Toby or not Toby?
If asked for an antonym of ‘comic’, one might plump for ‘serious’, but it’s never been obvious to me that each excludes the other. Not only does some comedy concern serious themes, but it can be a serious examination of them, rather than frivolous light relief. The best character and situation comedy usually has a sincerity about it. Not only will the comedians, writers or actors take the characters seriously, but the piece will work only if the audience take them seriously as well. Hancock (the character from perhaps the first recognisable sitcom, not Will Smith’s grungy superhero) is in many ways a ridiculous character, and takes himself too seriously by far, but for the show to work the audience have to empathise with him.
I saw a lovely example of this approach to comedy in the second-last show I caught at the Fringe, Lucky, by the sketch duo Toby. Ostensibly, Lucky is a sketch show about a troupe struggling to put on a sketch show, falling out with each other over creative differences which are really personal, and so on. This is a familiar device, to the point where any troupe using it need to add some sort of spin of their own to make it worth their (and our) while. One easy way to do this is by making the characters in the sketch troupe, the ones struggling to stage the show-within-the-show, as oddball and different from each other as possible.
Toby do this, in that the on-stage characters are very different; they are also sisters (Sarah and Lizzie Daykin), which itself adds a certain frisson to their exchanges. The basic dynamic between the two is relatively simple: Lizzie’s resentment simmers as Sarah hogs sketches and proclaims her greatness to the audience. However, the duo also do something much more interesting: they take these characters very seriously. This is the first sketch show of this sort I’ve seen where the characters struggling to stage the show are written and acted with enough detail and concern to make their plight genuinely poignant. It’s still comedy, mind, but it’s slow-burn stuff, particularly during the numerous pauses and awkward moments between the two. These are employed to wonderful effect in the sketches the two stage, where the relationship between them warps the performances without, for the most part, being referred to. (Lucky is one of the few sketch shows of which it can be truly be said that none of the material would work as well performed on its own.) In the sketch where they play a married couple, Sarah (the wife) browbeats her husband, who for the most part sits silently. Lizzie’s one lengthy speech in this scene, a story told to the unseen waiter, is a lovely little character detail, showing us the character’s predicament without having him or his wife refer to it it. The hugely exaggerated pause while his wife reads the menu is the funniest bit of the sketch, but it is all the funnier for coming from such a finely crafted scenario.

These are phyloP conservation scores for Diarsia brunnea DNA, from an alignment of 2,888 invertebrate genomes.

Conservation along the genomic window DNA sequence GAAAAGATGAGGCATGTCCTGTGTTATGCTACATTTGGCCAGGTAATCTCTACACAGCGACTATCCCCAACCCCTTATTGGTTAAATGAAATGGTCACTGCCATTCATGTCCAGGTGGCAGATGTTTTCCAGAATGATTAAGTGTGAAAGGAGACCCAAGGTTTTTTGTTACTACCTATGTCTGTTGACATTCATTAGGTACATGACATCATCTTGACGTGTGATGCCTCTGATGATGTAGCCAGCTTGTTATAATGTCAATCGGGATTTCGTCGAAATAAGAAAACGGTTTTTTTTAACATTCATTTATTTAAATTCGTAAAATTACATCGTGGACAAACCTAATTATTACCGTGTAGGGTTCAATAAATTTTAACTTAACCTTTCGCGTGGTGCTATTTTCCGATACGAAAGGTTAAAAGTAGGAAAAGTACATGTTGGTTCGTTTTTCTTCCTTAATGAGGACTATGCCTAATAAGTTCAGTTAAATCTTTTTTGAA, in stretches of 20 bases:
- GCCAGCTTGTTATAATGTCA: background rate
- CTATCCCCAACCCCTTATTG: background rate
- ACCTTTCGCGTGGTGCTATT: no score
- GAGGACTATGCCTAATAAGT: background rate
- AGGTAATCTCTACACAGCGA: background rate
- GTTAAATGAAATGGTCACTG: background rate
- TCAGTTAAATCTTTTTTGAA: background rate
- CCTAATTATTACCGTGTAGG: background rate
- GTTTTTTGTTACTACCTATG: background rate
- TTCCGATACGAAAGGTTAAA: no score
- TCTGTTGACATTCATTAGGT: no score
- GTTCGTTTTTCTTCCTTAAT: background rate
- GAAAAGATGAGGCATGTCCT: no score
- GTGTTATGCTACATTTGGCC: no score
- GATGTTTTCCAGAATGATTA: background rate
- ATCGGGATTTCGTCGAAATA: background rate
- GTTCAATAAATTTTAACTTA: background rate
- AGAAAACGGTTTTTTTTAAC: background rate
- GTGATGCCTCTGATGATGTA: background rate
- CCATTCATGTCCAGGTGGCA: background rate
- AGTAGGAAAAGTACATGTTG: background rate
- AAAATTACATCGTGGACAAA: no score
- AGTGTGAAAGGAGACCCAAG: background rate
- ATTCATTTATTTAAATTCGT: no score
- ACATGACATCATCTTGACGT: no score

There are probably a dozen other moments in the show like this one, where the characters don’t do or say anything funny but the comedy comes anyway, from who they are, their mannerisms, and the show’s inevitable spiral into disaster. It’s a high-risk strategy, eschewing the basic set-up/punchline structure for something more slanted and tangential, but Toby make it work every time.